Mrs. Sell's Blog of Household Management

Recipe: split pea and ham soup

yellow split pea soupSee what I made?

No, it’s not queso dip; it’s split pea and ham soup — with yellow split peas! Isn’t that cool? I didn’t even know they existed until I saw them in the Mexican aisle at Wal-Mart.

I used them to make my regular split pea and ham soup, and it turned out great. Apparently the yellow peas can be a little milder than the green, although I don’t know that I really noticed a difference.

I base my recipe off of the Cook’s Illustrated version (paywall), although it is either simpler, or more complicated, depending on which way you look at it. Here’s just the text; maybe someday I’ll do one with pictures.

What you need:

  • about 2 Tablespoons bacon drippings
  • onion, chopped — about 1 onion should do you, although you can adjust for personal preference.
  • a couple three garlic cloves, minced (if desired)
  • 7 cups of ham stock (can substitute poultry stock) — homemade is best; I make a lot at a time, and keep it in the freezer
  • 1 bag of split peas, green or yellow, picked over — I rarely rinse or do anything else to them.
  • ham, chopped or diced or shredded — I just eyeball it; this is really personal preference. I used a whole ham steak this time, and it seemed like a lot to me, although if you like your split pea and ham to be more ham and less split pea, then knock yourself out.

What you do:

  1. Heat the bacon drippings in a large soup pot/Dutch oven over medium-low to medium heat; whatever temperature it takes on your stove to cook down some onions.
  2. Add onions and cook down, stirring occasionally, until desired flavor/consistency. I like my onions cooked way, WAY down, so mine are practically caramelized.
  3. When the onions are almost done, throw the garlic in and stir it around until it’s fragrant, but not browned.
  4. Here, it’s a little different depending on whether you’re using ham or poultry stock. If you’re using ham stock, then add the stock and peas, bring to a boil, then cover and simmer until peas are at desired consistency (we like ours completely dissolved). Stir occasionally to keep the peas from sticking to the bottom of the pot.
  5. If you’re using poultry stock, and the stock, peas, and ham, bring to a boil, then cover and simmer for about 45 minutes. Then remove the ham and keep covered while the soup continues to cook, covered, until the peas are at desired consistency.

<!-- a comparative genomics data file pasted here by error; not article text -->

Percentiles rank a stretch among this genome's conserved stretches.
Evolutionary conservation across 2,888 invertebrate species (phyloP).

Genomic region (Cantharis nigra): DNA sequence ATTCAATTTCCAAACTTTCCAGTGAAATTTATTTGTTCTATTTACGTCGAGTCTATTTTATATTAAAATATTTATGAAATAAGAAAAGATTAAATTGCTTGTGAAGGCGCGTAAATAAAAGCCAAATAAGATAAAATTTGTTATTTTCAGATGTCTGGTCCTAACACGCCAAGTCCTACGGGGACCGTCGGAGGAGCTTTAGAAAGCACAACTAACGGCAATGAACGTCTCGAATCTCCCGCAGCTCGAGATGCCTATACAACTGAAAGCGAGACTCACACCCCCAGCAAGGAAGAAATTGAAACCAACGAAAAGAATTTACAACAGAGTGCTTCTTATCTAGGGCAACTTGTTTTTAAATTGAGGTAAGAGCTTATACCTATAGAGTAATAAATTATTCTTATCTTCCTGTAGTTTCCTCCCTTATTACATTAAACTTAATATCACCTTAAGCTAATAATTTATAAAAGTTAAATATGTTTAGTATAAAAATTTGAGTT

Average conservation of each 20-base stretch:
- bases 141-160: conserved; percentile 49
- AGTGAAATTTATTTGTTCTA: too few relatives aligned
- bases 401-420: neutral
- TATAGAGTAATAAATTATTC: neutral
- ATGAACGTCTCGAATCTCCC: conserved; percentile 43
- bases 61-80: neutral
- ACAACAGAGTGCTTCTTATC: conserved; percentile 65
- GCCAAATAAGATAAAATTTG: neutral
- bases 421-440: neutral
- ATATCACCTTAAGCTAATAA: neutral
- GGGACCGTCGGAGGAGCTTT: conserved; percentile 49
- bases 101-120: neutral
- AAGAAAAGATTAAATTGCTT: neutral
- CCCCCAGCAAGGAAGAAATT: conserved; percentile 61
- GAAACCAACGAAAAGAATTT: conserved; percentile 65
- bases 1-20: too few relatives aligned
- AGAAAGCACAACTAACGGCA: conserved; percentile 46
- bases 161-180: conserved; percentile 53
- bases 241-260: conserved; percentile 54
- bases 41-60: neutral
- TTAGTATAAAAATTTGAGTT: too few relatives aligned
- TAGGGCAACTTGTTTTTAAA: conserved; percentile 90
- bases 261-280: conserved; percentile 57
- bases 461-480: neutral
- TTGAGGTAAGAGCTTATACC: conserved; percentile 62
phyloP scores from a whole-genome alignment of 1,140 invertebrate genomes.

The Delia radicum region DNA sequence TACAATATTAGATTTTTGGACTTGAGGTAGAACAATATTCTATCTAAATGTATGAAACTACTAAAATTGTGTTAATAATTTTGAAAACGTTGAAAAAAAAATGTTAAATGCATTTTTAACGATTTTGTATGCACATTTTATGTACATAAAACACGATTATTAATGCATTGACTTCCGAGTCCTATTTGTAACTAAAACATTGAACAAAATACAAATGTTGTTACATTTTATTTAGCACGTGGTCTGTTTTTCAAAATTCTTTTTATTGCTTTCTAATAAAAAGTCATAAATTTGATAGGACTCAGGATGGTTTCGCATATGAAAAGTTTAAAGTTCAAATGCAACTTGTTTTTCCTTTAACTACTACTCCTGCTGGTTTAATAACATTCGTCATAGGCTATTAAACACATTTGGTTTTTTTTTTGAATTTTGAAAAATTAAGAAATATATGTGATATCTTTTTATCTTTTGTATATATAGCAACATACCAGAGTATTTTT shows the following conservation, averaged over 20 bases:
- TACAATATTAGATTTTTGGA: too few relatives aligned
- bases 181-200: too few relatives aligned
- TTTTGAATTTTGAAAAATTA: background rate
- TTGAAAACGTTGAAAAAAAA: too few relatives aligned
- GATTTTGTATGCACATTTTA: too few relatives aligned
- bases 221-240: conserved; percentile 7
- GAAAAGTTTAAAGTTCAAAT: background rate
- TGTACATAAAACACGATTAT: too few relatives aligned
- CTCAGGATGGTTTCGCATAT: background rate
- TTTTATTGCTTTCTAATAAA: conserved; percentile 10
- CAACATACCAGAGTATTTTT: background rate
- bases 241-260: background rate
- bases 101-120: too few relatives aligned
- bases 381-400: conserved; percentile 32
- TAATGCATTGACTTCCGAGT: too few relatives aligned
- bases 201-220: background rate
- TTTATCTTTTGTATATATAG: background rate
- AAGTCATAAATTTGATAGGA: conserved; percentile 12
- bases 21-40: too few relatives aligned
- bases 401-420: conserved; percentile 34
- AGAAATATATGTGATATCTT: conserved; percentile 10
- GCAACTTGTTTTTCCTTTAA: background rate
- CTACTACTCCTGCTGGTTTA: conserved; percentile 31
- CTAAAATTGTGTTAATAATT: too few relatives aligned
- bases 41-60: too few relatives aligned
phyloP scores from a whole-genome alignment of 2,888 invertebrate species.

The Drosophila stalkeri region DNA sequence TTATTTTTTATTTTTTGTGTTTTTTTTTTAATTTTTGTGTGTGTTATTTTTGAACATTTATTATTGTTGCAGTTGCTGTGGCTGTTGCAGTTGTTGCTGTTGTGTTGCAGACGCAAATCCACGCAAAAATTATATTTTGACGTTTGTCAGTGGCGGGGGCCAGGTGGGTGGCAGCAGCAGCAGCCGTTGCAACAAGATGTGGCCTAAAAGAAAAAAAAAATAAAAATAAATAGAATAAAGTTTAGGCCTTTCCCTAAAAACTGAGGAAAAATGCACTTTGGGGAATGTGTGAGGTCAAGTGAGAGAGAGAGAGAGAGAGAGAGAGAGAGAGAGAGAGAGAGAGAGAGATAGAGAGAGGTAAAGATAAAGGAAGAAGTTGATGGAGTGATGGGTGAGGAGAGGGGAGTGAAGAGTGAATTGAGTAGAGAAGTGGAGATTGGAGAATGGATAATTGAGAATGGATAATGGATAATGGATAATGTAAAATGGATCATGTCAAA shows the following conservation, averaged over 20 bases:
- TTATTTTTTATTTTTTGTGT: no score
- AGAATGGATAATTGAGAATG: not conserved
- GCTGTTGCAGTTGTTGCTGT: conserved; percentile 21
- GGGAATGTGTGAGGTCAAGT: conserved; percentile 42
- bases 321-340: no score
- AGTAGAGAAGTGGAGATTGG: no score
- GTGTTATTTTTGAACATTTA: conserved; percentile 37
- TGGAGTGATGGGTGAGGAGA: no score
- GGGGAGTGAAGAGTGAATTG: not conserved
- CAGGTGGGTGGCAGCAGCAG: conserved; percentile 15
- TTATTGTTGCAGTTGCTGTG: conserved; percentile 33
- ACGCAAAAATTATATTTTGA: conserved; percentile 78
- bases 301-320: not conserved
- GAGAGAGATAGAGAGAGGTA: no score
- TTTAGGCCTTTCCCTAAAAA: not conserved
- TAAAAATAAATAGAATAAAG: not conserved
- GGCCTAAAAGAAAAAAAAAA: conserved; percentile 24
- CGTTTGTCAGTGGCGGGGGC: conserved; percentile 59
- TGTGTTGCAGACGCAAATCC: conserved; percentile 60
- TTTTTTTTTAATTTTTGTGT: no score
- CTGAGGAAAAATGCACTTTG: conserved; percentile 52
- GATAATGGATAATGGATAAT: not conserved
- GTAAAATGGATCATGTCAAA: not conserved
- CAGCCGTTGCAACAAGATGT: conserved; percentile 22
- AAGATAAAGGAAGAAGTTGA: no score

6. Once the peas are done, either put the ham back in, or add it for the first time.

I like the Cook’s Illustrated version, but it was a little too complicated for me, so I usually simplify it — but by simplify, I mean I do some steps, way, way in advance.

In their recipe, they use 7 cups of water, then add in carrots, and celery, and bay leaves, and everything to actually make ham stock while the soup is cooking. I rarely have those things sitting around when I wanted split pea and ham soup, so I just make ham stock whenever I’ve cooked a bone-in ham (which I HIGHLY recommend — you’ll have frozen ham leftover for months, and it tastes SO much better than other ham).

So if you’re using poultry stock, you put the ham in originally to get some ham flavor in there, but if you’re using ham stock, you can wait until the end, since it’s already flavored.

The Cook’s Illustrated recipe also calls for two slices of bacon to be simmered in the soup, then removed later, and for the onion to be cooked down in butter in the initial step. I hate wasting bacon, so I get the bacon flavor in there by just using bacon drippings to brown the onion in the first place, and I don’t have to thaw out two strips of bacon just to toss them out later.

Also, because I’m using bacon drippings and pre-made stock, I don’t really season or salt this; there’s plenty of salt and flavor in it already.

Obviously, if you don’t have stock, and you don’t have a jar of bacon drippings in your fridge, then you can just follow their recipe, and it’ll be fine!

Split pea and ham is one of my favorite soups, especially for breakfasts on winter mornings. Don’t knock it til you’ve tried it! And the yellow peas make it much, much less gross-looking than green peas.


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